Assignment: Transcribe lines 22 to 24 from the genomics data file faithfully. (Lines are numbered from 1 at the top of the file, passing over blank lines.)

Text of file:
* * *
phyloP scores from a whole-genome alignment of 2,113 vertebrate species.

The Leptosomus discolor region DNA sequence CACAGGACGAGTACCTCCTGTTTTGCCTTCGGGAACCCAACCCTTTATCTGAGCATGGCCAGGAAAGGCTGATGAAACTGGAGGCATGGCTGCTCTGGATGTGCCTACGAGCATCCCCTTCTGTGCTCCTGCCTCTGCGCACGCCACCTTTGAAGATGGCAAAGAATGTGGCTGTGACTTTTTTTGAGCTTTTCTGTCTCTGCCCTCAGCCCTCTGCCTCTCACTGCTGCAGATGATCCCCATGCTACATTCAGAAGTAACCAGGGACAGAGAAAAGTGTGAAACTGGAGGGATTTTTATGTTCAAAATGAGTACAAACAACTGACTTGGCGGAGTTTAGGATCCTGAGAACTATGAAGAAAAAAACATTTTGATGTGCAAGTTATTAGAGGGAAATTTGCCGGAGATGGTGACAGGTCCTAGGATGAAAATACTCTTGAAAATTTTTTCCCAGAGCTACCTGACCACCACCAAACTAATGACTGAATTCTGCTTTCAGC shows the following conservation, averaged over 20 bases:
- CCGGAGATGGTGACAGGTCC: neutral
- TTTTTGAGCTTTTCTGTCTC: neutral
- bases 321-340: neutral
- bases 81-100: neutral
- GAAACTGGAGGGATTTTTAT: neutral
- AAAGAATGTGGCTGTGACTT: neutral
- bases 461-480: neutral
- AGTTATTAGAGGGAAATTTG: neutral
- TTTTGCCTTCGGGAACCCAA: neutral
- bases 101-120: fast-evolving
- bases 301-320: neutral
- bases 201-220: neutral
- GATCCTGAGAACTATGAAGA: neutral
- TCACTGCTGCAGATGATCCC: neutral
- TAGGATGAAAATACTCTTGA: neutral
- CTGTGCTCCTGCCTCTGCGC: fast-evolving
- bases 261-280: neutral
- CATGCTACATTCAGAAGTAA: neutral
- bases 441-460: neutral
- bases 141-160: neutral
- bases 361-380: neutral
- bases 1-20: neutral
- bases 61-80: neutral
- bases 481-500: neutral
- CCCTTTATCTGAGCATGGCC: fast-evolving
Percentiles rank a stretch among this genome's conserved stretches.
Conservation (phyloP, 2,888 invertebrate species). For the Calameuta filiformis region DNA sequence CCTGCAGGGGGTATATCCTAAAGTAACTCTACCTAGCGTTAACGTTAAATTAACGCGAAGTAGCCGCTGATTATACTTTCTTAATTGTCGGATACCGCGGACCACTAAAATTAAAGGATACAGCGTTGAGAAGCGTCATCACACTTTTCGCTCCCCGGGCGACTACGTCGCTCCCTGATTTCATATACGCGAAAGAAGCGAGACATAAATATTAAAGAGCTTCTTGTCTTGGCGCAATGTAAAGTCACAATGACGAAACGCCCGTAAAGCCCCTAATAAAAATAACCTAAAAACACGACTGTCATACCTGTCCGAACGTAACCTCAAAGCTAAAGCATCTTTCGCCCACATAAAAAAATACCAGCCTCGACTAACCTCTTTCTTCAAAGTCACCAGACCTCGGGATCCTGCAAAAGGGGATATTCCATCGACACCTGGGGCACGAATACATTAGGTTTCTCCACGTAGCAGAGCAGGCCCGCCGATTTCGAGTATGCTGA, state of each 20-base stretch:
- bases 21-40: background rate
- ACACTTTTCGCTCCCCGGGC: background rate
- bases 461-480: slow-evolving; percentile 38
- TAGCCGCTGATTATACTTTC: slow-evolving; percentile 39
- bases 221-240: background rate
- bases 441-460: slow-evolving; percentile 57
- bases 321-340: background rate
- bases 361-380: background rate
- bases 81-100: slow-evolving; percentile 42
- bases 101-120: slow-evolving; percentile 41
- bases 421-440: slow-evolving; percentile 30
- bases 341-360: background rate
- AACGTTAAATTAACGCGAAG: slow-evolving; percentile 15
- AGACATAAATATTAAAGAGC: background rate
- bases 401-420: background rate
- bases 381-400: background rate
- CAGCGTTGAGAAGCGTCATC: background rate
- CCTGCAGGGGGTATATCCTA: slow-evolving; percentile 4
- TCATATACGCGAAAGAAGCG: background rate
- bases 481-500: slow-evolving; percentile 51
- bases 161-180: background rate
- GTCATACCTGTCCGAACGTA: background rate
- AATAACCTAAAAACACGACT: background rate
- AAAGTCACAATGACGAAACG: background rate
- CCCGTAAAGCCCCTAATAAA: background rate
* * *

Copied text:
- bases 141-160: neutral
- bases 361-380: neutral
- bases 1-20: neutral